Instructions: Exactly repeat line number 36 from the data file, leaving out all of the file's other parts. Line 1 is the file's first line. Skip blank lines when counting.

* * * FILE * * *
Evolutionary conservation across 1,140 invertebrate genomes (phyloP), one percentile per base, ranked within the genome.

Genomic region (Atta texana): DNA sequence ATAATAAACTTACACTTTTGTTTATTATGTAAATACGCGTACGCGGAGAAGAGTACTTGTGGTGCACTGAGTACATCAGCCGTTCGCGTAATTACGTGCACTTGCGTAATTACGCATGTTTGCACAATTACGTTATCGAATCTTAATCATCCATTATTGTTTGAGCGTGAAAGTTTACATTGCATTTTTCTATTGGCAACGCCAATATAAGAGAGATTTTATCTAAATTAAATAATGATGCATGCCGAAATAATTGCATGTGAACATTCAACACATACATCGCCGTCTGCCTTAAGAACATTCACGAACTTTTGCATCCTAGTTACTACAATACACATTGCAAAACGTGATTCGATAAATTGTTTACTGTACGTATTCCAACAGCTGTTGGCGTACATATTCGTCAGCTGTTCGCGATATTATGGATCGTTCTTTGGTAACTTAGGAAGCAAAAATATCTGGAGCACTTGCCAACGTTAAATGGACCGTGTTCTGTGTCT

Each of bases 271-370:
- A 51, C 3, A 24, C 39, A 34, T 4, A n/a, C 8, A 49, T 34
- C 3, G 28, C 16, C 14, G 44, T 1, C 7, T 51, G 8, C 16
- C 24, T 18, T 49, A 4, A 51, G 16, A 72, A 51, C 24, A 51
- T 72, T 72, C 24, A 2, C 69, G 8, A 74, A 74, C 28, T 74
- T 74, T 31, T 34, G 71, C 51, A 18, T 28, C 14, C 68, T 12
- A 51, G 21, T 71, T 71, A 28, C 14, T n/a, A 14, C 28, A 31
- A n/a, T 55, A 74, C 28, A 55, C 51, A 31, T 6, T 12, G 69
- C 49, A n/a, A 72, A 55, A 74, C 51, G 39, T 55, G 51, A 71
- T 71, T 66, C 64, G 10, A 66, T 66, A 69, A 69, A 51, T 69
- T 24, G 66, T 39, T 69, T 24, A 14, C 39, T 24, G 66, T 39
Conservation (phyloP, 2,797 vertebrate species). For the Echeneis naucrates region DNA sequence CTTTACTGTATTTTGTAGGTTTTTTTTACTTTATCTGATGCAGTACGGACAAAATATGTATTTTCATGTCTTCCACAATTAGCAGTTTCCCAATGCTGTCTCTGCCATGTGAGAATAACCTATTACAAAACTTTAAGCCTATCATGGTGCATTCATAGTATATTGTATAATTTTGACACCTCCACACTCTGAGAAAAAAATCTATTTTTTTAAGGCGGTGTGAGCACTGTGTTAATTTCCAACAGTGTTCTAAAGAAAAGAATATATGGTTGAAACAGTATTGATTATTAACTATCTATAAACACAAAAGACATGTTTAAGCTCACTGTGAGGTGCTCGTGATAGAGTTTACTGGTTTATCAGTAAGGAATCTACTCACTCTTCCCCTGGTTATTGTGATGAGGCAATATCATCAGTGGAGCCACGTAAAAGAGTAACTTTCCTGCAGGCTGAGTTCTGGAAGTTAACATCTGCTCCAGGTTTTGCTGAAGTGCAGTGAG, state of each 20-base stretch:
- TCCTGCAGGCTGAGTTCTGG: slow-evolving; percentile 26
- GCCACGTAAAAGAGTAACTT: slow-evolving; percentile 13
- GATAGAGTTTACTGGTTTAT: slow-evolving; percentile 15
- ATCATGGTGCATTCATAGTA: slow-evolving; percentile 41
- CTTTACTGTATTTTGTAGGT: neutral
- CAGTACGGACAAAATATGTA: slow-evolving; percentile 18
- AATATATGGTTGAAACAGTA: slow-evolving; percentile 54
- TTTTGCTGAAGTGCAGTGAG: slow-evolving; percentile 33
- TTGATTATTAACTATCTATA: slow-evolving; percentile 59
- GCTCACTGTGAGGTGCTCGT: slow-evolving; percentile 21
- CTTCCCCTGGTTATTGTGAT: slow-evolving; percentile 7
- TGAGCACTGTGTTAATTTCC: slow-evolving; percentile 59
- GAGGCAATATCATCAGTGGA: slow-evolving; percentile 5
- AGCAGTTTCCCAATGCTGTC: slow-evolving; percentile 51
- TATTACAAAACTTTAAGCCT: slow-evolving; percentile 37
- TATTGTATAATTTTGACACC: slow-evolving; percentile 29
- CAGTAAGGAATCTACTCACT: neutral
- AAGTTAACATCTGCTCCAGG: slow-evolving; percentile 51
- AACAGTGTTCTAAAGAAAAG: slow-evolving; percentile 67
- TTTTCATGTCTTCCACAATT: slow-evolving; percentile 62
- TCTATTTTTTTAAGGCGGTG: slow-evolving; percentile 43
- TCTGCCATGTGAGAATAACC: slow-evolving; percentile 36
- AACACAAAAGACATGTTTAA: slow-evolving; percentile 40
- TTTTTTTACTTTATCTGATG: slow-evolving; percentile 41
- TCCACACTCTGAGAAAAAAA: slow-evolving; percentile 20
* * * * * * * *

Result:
- TCTGCCATGTGAGAATAACC: slow-evolving; percentile 36